Maximum FF by Mark Evanier, Jack Kirby, Stan Lee &...Walter Mosley (?!?!?!!!!)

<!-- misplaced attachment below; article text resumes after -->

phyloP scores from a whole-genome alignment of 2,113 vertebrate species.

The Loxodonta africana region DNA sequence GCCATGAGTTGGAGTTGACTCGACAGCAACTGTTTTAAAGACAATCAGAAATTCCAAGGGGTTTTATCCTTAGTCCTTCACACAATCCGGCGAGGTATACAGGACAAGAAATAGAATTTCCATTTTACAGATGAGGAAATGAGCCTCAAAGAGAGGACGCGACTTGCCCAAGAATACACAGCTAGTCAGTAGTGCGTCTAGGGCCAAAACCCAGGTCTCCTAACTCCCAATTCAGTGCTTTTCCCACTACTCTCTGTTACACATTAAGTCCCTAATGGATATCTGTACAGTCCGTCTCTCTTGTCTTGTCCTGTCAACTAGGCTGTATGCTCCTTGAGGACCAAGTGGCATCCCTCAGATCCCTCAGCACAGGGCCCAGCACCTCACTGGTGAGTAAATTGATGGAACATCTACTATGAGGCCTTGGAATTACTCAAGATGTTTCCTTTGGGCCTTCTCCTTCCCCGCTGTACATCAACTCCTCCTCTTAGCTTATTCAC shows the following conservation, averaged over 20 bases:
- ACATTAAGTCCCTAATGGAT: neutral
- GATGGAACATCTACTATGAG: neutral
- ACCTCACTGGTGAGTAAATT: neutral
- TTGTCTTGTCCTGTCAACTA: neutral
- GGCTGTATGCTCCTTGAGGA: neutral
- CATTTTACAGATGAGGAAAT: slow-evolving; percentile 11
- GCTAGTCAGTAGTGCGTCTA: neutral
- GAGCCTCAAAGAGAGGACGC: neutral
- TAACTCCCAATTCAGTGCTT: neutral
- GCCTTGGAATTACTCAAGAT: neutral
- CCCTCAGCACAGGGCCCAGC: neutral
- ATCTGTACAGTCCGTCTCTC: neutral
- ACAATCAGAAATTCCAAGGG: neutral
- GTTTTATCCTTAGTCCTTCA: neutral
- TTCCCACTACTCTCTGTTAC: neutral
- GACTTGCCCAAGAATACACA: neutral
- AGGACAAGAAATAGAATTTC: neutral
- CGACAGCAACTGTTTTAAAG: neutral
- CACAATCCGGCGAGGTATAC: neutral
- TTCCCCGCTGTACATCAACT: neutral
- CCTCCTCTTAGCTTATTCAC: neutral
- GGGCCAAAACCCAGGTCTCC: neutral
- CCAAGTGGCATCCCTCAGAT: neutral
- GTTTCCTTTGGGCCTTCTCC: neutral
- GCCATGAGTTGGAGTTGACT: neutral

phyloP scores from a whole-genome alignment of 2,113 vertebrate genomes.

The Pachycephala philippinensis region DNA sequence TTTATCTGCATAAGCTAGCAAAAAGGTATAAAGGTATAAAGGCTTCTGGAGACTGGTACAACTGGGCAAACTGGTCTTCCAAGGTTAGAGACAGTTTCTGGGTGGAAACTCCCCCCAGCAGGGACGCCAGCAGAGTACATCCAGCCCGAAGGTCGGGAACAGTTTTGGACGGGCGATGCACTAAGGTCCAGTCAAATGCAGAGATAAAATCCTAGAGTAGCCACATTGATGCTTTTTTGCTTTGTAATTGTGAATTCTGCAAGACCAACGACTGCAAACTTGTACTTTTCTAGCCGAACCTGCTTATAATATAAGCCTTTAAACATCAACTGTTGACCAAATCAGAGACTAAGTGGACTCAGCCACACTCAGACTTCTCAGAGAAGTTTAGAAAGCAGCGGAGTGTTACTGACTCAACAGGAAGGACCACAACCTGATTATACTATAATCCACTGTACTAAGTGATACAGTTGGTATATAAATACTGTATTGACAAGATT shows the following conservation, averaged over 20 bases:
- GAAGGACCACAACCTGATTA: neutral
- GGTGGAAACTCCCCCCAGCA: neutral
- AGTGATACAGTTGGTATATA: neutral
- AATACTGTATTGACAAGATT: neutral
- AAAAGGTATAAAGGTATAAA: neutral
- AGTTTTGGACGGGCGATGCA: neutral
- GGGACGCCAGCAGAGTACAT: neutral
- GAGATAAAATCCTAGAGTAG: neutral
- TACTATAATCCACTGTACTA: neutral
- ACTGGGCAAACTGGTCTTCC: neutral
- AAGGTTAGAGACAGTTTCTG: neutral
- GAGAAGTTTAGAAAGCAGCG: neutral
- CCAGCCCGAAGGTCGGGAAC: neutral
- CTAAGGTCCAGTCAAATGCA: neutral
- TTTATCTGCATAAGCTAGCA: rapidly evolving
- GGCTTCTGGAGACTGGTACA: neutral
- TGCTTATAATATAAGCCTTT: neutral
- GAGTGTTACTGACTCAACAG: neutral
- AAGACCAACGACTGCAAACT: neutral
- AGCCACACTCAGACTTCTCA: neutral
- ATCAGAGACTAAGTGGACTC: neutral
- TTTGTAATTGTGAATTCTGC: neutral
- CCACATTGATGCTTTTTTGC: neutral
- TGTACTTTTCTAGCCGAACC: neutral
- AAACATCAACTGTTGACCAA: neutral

(Marvel, 2005) For the pandemic my big reading projects were consuming the entire series of Walter Mosley's Easy Rawlins books, and launching a read through of the full run of Jack Kirby Collector. So far I finished Rawlins (and started on the Leonid books), and I am up to issue 50 of the amazing JKC (hoping the pandemic ends before I get up to issue 80). Anyhow, with the only good parts of 2020 brain bouncing between in in Easyland and Kirbyville it was kind of jarring to discover the existence of this book. Upon first inspection this book-length reproduction of Kirby and Stan Lee's industry shifting Fantastic Four #1 seems to have some kinship with the Chip Kidd-desinged comics books which take familiar Snoopy or Batman imagery and embrace the familiarity while recontextualizing as art and cool and artifact and beautiful by making them bigger and bolder and newer and realer than we are used to seeing them on newsprint. However, the most important (to me, at least) element of Kidd's design is celebrating the printed comic or toy or board game as object, and luxuriating in the yellowing decay and wear and tear of enthusiastic spectatorship (I credit Kidd's influence with the public domain/easily licensed reprint boom that lets old comics look like old comics rather than washed out photoshopped messes or gaudily recolored anachronisms). Anyhow, the only place we get that element in this beautiful book is in the dustjacket which folds out to a poster of the FF#1 cover roughly the size of an Winnebego, which features on the flip side a reproduction of a complete, decayed, taped, yellowed copy of issue #1 (I had actually never seen all the ads despite reading a thousand reprints). Other than that designer Paul Sahre is taking the individual panels with crisp new coloring and blowing them up so that each page has has just half a, or one, or two panels. This is not a Pop Art excision, as the story is still to be read, but I definitely found myself reading it more slowly and appreciating the Kirby art's power much more than on previous readings. But what walloped me was the essay by Mosley. Granted, his 50+ books go beyond mysteries, with nonfiction, sci fi, cultural criticism, etc, and he made a couple comic book references in the Rawlins books, but this still took me by surprise. It seems that Mosley bought an early FF issue in the 60s as a kid and has been devoted since (the crappy copy on the inside dustjacket is his), but in recent years felt a disconnection which he defeated when he began scanning and blowing up panels to a huge size which opened his comic fan third eye and let him see his old favorites in a profound new dimension. This book was his concept and it is a triumph. The other essay in the book is JKC star columnist (and Kirby assistant and Garfield cartoon kingpin) Mark Evanier, recounting his detective work about the FF#1 inker (which he'd been working out in Collector issues). I may have never stumbled upon a book as in tune to my converging interests as this one. The book cost $50 originally, is easily worth $100, and I got it for $20, so please find yourself a copy, you will treasure it. Possibly not as much as me after consuming 14 detective books and 4000 pages of Kirby worship, but maybe next pandemic you could go my route.